Lessons Learned In Bird Photography, Part I
I've always been fascinated by birds. They range from tiny balls of feathers to awe-inspiring large predators, whose very eyes seem to say "I am smarter than you".
I like observing them, learning about them and their complex social behaviour. And, of course, I've always wanted to photograph them.
Photographing birds can be easy, and it can be extremely difficult. Especially in the last few years, I got to learn a few lessons about that.
The above photo from 2014 was taken in a café, sipping Cappuccino, with the sparrows all around us waiting to get bits from our cake. This is an easy photo to take and can be done even with a smartphone.
But smartphone cameras get out of the equation really quickly, since most birds will stay at least a few metres away from you, and "that tiny out of focus speck in the landscape really is a rare bird" usually doesn't cut it.
Some say that the equipment does not make the photographer, that it is even irrelevant. That it's his or her artistic skill that decides whether you make photos you and others like to look at again and again, or photos that collect dust at the bottom of your hard drive.
Some people never tried to photograph birds in flight.
Don't get me wrong, without at least some artistic skill, patience and a willingness to learn a lot, even the best equipment is basically worthless. But the limitations of equipment became very readily apparent to me as soon as a feathery friend went up into the air, and I tried to photograph him.
There are many limiting factors for equipment in bird photography. You need fast shutter speed, the ability to attach a good (great would be better) telephoto lens, and a sensor that can cope well with ISO noise (because of that fast shutter speed).
But what really matters most, is trying to focus. Did I mention the speed of birds? Some of them even change their direction quite quickly, often with some close background in the scene as well, and that is where many cameras will quickly give up. You may be able to save a photo with (some) motion blur, or with some noise. But not if it is never sharp to begin with.
So, for quite some time, my successful shots of birds in flight were either sheer luck, or relatively slow and large seabirds with nothing but sea or sky behind them.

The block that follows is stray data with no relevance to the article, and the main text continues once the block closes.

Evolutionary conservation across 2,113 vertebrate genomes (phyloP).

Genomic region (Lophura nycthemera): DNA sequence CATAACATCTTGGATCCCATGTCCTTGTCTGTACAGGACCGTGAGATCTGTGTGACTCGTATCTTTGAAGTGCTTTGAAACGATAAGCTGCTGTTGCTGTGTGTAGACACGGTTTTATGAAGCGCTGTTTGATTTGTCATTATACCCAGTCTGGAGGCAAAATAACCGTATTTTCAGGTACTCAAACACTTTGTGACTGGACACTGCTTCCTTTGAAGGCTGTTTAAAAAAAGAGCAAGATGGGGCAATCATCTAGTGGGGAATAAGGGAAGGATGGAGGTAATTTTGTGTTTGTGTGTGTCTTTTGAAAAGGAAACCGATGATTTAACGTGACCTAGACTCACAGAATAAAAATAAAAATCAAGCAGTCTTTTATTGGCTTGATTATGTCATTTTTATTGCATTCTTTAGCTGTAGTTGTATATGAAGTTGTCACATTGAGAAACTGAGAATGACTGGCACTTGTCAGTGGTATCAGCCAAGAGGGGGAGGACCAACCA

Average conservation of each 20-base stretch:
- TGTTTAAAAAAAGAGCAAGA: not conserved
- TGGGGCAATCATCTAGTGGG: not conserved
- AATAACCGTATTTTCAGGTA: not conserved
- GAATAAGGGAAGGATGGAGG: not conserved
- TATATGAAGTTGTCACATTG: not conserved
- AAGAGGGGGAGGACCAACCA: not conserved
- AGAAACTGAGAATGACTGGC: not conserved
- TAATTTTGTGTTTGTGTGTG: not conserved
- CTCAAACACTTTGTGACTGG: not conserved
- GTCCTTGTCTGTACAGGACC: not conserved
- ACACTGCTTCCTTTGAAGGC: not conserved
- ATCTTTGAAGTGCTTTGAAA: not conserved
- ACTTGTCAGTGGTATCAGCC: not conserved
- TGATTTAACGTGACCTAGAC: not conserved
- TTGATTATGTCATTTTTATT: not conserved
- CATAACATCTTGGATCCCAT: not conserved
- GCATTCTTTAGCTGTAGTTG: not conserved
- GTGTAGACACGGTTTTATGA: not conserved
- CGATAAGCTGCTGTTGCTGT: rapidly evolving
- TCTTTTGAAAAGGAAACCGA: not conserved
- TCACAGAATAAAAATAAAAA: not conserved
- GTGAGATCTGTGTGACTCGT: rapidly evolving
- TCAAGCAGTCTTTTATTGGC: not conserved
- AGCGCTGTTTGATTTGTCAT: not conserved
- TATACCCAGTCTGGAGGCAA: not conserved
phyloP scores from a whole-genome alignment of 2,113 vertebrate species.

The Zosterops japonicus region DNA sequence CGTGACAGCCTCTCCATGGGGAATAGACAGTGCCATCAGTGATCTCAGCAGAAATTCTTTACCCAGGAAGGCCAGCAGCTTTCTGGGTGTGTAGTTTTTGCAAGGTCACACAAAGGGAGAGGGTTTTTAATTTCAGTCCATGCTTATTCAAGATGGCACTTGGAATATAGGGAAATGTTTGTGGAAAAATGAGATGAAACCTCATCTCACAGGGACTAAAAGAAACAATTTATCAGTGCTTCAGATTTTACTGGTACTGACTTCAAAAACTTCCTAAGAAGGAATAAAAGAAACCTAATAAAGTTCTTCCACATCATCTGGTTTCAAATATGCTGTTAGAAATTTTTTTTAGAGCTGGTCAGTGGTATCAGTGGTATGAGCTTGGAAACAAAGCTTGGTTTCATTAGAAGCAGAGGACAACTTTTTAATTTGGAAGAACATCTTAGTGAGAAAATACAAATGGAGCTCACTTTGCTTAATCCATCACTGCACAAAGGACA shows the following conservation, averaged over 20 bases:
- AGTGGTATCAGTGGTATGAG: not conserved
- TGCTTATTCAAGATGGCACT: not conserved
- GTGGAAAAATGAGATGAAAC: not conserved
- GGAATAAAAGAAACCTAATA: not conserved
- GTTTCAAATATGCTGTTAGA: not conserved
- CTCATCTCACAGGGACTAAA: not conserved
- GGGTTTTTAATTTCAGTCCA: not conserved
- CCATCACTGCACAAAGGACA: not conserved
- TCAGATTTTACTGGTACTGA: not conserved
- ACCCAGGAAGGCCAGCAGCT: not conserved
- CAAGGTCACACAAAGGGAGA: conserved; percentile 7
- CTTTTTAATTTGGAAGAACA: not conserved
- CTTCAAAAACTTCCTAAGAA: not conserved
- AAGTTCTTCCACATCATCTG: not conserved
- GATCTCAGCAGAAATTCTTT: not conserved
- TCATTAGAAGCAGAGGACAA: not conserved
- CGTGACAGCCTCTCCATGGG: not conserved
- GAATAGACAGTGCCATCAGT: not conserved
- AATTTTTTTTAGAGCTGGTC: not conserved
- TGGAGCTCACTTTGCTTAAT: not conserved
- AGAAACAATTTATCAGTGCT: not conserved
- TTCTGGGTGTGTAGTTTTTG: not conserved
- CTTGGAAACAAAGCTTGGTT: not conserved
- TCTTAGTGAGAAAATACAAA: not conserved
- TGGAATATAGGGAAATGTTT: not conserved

On such occasions, our Canon EOS 6D (a great camera, but with an autofocus that seems mostly designed for portraits, landscapes and other things that do not move much) could make the fledgling photographer shine.
My wife and I took many photos on that day. Especially the ones with flying birds were extremely difficult. Some, like the little Cape Petrels, I could never get into focus while they were in the air.
Especially after this tour (if you visit Kaikoura, be sure to check out the Albatross encounter), the apparent need for a camera with better focusing capability became clear.
So what is a guy with a hobby to do? Buy a new camera. In the Canon lineup, if you need great autofocus, fast shutter speed and at least some kind of ISO capability without too much noise, your options become limited really quickly, and pricy very quickly as well. Same applies for lenses.
Basically, you can go with the 7D Mark II, or go five times more expensive with the full-frame 1DX.
Observant of my bank account, I naturally went for the crop-sensor 7D.
The step from the 6D's autofocus to that of the 7D MkII was significant. I had never been able to photograph a tiny songbird in the wild. What the above photo does not convey, is how the bird never stayed in a position for more than a second, and just how much foliage and twigs were around it. This is even more true for the following photo.
That the focus sits on the kestrel, and not on any random twig, is basically a miracle to me.
I was amazed by the opportunities my new equipment offered to me. Naturally, I immediately went out and bought a new lens.
Because that's another lesson - when photographing birds, you can never have too much focal length. That focal length, especially when you need it to focus quickly, get good image quality and let in enough light, seems to be an ounce of gold per millimetre. Therefore, 400mm had to be enough for now. But will they be enough?…
Sometimes I (and my wallet) wish I had my interest in another area of photography. Landscape, portrait, even macro.
Birds (in the wild) indeed seem to be among the most demanding subjects to photograph. They challenge you to constantly learn and improve your technique, make cameras and lenses attractive to you which may cost more than some people's car, and do quite well at making you feel like a mediocre photographer. Taking a thousand shots with only a few keepers.
Thing is, this is also what keeps me motivated. Seeing photos from the likes of Ari Hazeghi, and realizing how far away I am from that level of skill, keeps me going. Maybe, one day, I'll get closer to that.